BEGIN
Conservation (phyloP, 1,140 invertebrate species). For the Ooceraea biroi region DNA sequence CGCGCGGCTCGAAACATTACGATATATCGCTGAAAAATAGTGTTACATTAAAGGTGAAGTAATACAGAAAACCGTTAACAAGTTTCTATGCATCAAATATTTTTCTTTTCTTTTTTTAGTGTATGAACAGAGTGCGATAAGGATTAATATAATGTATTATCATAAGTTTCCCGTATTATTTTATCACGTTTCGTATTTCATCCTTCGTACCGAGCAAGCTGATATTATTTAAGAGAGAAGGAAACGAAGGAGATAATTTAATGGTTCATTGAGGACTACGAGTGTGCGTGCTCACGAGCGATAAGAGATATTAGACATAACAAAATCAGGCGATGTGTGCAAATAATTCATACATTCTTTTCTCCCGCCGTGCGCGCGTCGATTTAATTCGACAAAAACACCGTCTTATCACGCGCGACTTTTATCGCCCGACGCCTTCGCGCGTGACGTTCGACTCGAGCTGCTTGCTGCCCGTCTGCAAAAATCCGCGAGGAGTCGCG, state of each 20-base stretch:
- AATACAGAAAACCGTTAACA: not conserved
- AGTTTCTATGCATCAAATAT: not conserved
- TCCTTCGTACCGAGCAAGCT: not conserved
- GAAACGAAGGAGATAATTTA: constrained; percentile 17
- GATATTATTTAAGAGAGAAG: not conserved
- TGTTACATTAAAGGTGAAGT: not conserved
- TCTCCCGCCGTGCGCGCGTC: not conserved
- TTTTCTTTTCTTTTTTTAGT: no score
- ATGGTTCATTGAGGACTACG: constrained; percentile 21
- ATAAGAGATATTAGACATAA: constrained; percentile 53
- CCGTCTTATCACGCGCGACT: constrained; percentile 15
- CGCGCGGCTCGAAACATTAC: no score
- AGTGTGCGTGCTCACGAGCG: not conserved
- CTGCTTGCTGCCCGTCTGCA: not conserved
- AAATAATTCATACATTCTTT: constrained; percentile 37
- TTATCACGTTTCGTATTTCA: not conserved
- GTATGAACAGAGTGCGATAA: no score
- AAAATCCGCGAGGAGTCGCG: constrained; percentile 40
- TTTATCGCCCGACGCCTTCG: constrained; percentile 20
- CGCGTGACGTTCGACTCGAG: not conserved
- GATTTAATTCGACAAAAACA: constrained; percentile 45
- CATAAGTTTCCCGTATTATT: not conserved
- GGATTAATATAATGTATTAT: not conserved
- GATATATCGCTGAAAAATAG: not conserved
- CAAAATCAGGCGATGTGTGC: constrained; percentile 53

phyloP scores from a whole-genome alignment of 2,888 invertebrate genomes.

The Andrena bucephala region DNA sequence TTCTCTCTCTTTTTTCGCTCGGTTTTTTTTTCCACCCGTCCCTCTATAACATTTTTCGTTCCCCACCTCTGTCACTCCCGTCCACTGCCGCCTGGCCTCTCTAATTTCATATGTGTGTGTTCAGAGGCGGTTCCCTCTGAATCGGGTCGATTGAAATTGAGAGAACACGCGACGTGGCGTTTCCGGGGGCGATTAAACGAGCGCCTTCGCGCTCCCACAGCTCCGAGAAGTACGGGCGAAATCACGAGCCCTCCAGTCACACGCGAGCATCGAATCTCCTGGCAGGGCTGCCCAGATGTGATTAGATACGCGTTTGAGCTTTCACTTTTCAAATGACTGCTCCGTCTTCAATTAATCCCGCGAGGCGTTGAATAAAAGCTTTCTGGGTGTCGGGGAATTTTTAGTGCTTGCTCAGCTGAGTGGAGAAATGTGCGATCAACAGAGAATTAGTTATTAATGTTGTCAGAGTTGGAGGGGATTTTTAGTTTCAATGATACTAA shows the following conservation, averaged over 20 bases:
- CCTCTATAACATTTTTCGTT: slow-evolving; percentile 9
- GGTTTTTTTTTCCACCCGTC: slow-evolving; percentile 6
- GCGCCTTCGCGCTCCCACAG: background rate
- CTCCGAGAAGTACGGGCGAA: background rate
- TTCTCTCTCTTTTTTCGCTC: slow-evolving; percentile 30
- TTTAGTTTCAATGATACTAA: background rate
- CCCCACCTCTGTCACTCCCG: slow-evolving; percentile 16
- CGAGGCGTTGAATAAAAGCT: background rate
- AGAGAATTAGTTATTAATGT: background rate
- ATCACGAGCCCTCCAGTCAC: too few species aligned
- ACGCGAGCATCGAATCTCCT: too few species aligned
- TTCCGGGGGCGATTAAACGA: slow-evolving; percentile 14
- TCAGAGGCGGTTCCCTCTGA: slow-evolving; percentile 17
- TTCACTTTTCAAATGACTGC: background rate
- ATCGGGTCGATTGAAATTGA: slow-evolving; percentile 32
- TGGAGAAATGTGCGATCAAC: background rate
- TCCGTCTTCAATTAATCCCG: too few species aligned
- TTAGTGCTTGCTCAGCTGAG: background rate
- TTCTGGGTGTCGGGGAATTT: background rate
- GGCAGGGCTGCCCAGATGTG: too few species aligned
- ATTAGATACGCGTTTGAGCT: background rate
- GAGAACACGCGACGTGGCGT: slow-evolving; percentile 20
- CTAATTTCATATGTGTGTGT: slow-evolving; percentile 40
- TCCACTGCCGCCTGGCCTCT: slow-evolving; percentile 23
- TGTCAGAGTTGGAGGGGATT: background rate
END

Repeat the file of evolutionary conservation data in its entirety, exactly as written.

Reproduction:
Conservation (phyloP, 1,140 invertebrate species). For the Ooceraea biroi region DNA sequence CGCGCGGCTCGAAACATTACGATATATCGCTGAAAAATAGTGTTACATTAAAGGTGAAGTAATACAGAAAACCGTTAACAAGTTTCTATGCATCAAATATTTTTCTTTTCTTTTTTTAGTGTATGAACAGAGTGCGATAAGGATTAATATAATGTATTATCATAAGTTTCCCGTATTATTTTATCACGTTTCGTATTTCATCCTTCGTACCGAGCAAGCTGATATTATTTAAGAGAGAAGGAAACGAAGGAGATAATTTAATGGTTCATTGAGGACTACGAGTGTGCGTGCTCACGAGCGATAAGAGATATTAGACATAACAAAATCAGGCGATGTGTGCAAATAATTCATACATTCTTTTCTCCCGCCGTGCGCGCGTCGATTTAATTCGACAAAAACACCGTCTTATCACGCGCGACTTTTATCGCCCGACGCCTTCGCGCGTGACGTTCGACTCGAGCTGCTTGCTGCCCGTCTGCAAAAATCCGCGAGGAGTCGCG, state of each 20-base stretch:
- AATACAGAAAACCGTTAACA: not conserved
- AGTTTCTATGCATCAAATAT: not conserved
- TCCTTCGTACCGAGCAAGCT: not conserved
- GAAACGAAGGAGATAATTTA: constrained; percentile 17
- GATATTATTTAAGAGAGAAG: not conserved
- TGTTACATTAAAGGTGAAGT: not conserved
- TCTCCCGCCGTGCGCGCGTC: not conserved
- TTTTCTTTTCTTTTTTTAGT: no score
- ATGGTTCATTGAGGACTACG: constrained; percentile 21
- ATAAGAGATATTAGACATAA: constrained; percentile 53
- CCGTCTTATCACGCGCGACT: constrained; percentile 15
- CGCGCGGCTCGAAACATTAC: no score
- AGTGTGCGTGCTCACGAGCG: not conserved
- CTGCTTGCTGCCCGTCTGCA: not conserved
- AAATAATTCATACATTCTTT: constrained; percentile 37
- TTATCACGTTTCGTATTTCA: not conserved
- GTATGAACAGAGTGCGATAA: no score
- AAAATCCGCGAGGAGTCGCG: constrained; percentile 40
- TTTATCGCCCGACGCCTTCG: constrained; percentile 20
- CGCGTGACGTTCGACTCGAG: not conserved
- GATTTAATTCGACAAAAACA: constrained; percentile 45
- CATAAGTTTCCCGTATTATT: not conserved
- GGATTAATATAATGTATTAT: not conserved
- GATATATCGCTGAAAAATAG: not conserved
- CAAAATCAGGCGATGTGTGC: constrained; percentile 53

phyloP scores from a whole-genome alignment of 2,888 invertebrate genomes.

The Andrena bucephala region DNA sequence TTCTCTCTCTTTTTTCGCTCGGTTTTTTTTTCCACCCGTCCCTCTATAACATTTTTCGTTCCCCACCTCTGTCACTCCCGTCCACTGCCGCCTGGCCTCTCTAATTTCATATGTGTGTGTTCAGAGGCGGTTCCCTCTGAATCGGGTCGATTGAAATTGAGAGAACACGCGACGTGGCGTTTCCGGGGGCGATTAAACGAGCGCCTTCGCGCTCCCACAGCTCCGAGAAGTACGGGCGAAATCACGAGCCCTCCAGTCACACGCGAGCATCGAATCTCCTGGCAGGGCTGCCCAGATGTGATTAGATACGCGTTTGAGCTTTCACTTTTCAAATGACTGCTCCGTCTTCAATTAATCCCGCGAGGCGTTGAATAAAAGCTTTCTGGGTGTCGGGGAATTTTTAGTGCTTGCTCAGCTGAGTGGAGAAATGTGCGATCAACAGAGAATTAGTTATTAATGTTGTCAGAGTTGGAGGGGATTTTTAGTTTCAATGATACTAA shows the following conservation, averaged over 20 bases:
- CCTCTATAACATTTTTCGTT: slow-evolving; percentile 9
- GGTTTTTTTTTCCACCCGTC: slow-evolving; percentile 6
- GCGCCTTCGCGCTCCCACAG: background rate
- CTCCGAGAAGTACGGGCGAA: background rate
- TTCTCTCTCTTTTTTCGCTC: slow-evolving; percentile 30
- TTTAGTTTCAATGATACTAA: background rate
- CCCCACCTCTGTCACTCCCG: slow-evolving; percentile 16
- CGAGGCGTTGAATAAAAGCT: background rate
- AGAGAATTAGTTATTAATGT: background rate
- ATCACGAGCCCTCCAGTCAC: too few species aligned
- ACGCGAGCATCGAATCTCCT: too few species aligned
- TTCCGGGGGCGATTAAACGA: slow-evolving; percentile 14
- TCAGAGGCGGTTCCCTCTGA: slow-evolving; percentile 17
- TTCACTTTTCAAATGACTGC: background rate
- ATCGGGTCGATTGAAATTGA: slow-evolving; percentile 32
- TGGAGAAATGTGCGATCAAC: background rate
- TCCGTCTTCAATTAATCCCG: too few species aligned
- TTAGTGCTTGCTCAGCTGAG: background rate
- TTCTGGGTGTCGGGGAATTT: background rate
- GGCAGGGCTGCCCAGATGTG: too few species aligned
- ATTAGATACGCGTTTGAGCT: background rate
- GAGAACACGCGACGTGGCGT: slow-evolving; percentile 20
- CTAATTTCATATGTGTGTGT: slow-evolving; percentile 40
- TCCACTGCCGCCTGGCCTCT: slow-evolving; percentile 23
- TGTCAGAGTTGGAGGGGATT: background rate